The NPA has however made no bones about their rejection of the international working class, the central revolutionary force of classical Marxism.

In a 2013 book reviewing the evolution of postmodernist and anarchist philosophy since the Stalinist dissolution of the Soviet Union in 1991, Left Hemisphere, Sorbonne University professor and NPA member Razmig Keucheyan wrote: “The current world, with all its noise, resembles the world in which classical Marxism emerged. In other respects, however, it is very different, above all because of the absence of a clearly identified ‘subject of emancipation.’ The Marxist of the beginning of the last century could count on powerful workers organizations, which they often led, whose activities were supposed to overcome what was then presented as a final crisis of capitalism. Nothing similar exists currently, nor is it likely to exist in the near future.”

Such anti-worker conceptions underlay the formation of the NPA in 2009. Its predecessor, the Revolutionary Communist League (LCR), dissolved itself on the basis of an alliance with the PS and an explicit rejection of whatever symbolic association it retained with Trotskyism.

In 2009, the LCR's platform for the NPA founding congress stated, “The NPA does not claim a specific relation to Trotskyism, but continuity with those who, over the last two centuries, have confronted the system all the way. The NPA is a pluralistic and democratic party. [There was] participation of comrades from various components of the social movement, of the anti-globalization left, of political ecology, of comrades from the PS and the PCF, from the anarchist movement, from the revolutionary left. Without becoming bland, the NPA has everything to win by opening itself even further.”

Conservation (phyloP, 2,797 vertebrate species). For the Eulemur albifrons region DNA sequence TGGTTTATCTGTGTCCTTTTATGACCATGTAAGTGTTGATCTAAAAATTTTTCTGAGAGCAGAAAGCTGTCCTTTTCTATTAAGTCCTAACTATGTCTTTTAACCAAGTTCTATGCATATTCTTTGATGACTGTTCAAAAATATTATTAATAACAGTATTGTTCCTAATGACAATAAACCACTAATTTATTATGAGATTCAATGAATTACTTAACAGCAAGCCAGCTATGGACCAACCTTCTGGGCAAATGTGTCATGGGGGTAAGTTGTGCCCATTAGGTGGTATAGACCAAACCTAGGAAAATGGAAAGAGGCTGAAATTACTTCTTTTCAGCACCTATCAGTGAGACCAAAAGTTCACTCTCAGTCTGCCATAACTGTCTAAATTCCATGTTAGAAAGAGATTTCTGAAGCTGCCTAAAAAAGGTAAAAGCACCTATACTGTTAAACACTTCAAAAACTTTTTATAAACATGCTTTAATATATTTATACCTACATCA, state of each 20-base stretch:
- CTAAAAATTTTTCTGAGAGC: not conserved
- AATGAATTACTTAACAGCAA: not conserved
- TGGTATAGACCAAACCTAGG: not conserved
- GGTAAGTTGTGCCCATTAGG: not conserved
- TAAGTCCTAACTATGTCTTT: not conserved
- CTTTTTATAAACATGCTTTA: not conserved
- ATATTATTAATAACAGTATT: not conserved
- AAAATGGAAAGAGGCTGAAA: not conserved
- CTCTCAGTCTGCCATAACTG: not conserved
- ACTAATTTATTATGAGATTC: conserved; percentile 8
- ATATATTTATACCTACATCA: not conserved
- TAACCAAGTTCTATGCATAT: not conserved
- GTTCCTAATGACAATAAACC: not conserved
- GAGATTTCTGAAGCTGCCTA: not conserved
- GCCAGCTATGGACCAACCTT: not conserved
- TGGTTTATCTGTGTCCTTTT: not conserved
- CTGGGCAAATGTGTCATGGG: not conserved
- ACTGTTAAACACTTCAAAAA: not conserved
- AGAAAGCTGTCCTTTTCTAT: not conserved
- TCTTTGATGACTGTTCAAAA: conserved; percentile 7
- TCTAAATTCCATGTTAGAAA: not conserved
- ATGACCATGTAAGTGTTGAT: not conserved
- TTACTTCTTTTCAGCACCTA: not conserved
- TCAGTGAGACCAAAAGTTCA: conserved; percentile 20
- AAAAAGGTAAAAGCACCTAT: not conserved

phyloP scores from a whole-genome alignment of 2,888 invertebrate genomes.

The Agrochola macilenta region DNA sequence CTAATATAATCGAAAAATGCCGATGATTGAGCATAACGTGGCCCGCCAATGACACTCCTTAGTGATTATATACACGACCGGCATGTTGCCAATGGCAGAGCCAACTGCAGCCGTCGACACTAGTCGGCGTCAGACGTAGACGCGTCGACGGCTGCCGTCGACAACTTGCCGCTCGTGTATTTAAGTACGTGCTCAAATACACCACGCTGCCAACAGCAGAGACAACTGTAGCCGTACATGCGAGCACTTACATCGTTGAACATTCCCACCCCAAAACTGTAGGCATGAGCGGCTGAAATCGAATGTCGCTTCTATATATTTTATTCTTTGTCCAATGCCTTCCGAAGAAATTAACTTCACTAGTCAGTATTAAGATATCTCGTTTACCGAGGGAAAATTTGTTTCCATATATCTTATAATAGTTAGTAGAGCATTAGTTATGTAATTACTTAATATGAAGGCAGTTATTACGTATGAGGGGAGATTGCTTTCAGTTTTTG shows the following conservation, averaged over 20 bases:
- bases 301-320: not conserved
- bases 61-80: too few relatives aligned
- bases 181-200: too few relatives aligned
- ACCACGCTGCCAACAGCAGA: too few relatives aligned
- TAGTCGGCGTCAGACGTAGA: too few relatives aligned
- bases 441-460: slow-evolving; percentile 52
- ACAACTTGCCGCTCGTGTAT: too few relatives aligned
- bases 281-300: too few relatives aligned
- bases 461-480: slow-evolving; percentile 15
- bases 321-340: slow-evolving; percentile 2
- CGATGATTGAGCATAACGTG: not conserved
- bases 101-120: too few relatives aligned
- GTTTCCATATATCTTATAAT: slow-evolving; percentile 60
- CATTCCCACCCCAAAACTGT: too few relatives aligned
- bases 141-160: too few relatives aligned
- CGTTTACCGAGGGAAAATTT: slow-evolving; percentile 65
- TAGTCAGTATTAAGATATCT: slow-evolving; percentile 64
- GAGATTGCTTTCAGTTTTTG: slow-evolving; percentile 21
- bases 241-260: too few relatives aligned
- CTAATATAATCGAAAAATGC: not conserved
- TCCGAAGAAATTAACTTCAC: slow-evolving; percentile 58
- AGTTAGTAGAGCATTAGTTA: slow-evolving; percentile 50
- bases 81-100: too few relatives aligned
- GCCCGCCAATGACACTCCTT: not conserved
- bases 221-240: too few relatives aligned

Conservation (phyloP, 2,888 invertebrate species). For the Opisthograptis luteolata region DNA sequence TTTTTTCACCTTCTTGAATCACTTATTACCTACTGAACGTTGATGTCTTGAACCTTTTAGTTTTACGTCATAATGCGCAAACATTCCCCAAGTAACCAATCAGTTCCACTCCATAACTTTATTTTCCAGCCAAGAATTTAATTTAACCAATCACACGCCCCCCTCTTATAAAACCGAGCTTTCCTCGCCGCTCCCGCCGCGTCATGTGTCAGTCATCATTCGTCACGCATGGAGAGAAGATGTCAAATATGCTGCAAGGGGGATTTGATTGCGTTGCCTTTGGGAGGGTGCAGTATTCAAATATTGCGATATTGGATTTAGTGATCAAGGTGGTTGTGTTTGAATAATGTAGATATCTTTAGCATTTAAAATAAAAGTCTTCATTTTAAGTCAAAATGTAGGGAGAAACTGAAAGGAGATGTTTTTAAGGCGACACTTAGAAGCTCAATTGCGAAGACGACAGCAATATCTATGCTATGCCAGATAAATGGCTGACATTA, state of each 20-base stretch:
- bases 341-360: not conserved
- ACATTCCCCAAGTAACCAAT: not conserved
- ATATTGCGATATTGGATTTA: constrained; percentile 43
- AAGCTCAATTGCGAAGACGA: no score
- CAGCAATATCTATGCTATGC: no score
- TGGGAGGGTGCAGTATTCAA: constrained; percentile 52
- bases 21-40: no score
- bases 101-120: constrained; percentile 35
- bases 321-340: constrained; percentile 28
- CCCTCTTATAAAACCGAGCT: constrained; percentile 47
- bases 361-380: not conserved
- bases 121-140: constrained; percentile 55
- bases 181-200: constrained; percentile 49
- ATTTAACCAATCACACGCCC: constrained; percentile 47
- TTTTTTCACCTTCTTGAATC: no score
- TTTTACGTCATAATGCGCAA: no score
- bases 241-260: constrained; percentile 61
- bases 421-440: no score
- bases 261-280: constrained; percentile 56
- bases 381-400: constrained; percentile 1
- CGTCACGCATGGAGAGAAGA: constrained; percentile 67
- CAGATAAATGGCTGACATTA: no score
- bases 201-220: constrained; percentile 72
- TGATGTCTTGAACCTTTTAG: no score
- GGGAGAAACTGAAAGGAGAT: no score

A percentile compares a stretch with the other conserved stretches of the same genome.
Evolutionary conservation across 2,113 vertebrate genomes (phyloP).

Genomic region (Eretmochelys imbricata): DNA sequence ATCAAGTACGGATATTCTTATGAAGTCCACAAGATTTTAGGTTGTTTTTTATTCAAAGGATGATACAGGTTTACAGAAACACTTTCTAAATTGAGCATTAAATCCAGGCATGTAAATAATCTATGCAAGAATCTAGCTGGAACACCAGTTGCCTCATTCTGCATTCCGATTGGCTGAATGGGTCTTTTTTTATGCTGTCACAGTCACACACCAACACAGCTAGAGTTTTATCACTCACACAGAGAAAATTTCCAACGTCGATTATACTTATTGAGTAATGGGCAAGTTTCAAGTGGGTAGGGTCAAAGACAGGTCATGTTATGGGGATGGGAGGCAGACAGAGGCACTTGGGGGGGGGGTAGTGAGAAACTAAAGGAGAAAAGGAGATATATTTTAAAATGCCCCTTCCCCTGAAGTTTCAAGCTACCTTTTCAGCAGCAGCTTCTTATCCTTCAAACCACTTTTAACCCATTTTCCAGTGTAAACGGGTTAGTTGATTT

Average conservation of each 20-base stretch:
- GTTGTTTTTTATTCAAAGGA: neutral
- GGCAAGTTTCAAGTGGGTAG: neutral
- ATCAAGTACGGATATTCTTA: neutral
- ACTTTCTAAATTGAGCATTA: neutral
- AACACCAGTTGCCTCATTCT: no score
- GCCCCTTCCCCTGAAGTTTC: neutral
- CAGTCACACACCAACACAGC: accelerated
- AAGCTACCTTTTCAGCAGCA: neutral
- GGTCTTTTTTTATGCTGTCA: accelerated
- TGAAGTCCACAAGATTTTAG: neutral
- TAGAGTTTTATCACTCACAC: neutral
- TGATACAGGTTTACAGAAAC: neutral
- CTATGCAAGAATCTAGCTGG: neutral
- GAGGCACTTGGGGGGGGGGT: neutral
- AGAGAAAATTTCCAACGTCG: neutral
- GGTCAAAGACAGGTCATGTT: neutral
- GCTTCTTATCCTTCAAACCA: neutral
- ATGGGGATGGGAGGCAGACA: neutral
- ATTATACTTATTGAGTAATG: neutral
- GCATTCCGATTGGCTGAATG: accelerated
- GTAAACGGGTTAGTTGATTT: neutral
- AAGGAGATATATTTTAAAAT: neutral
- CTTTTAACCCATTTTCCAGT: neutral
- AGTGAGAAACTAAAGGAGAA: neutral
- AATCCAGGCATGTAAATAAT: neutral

As the WSWS explained at the time, this position was designed to facilitate the NPA's full integration into the orbit of the PS and of French imperialism. It wrote, “The LCR’s real target in liquidating itself is, in fact, Trotsky’s political heritage: an insistence on the complete political independence of the working class, revolutionary internationalism, and an irreconcilable opposition to collaboration with the bourgeois state, the Stalinist and social democratic bureaucracies, and all brands of bourgeois nationalism and petty-bourgeois radicalism.”

This assessment has been strikingly vindicated since then by the NPA's pro-imperialist policies. It hailed US-NATO wars in Libya and Syria as wars for democracy, promoting CIA- and Al Qaeda-linked Islamist opposition militias as revolutionaries. Like Mélenchon, the NPA supported the promotion of anti-Muslim hysteria in France, backing reactionary bans on headscarves in the public schools and on burqas in public. Also like Mélenchon, the NPA enthusiastically and unconditionally called for a vote for Hollande in 2012.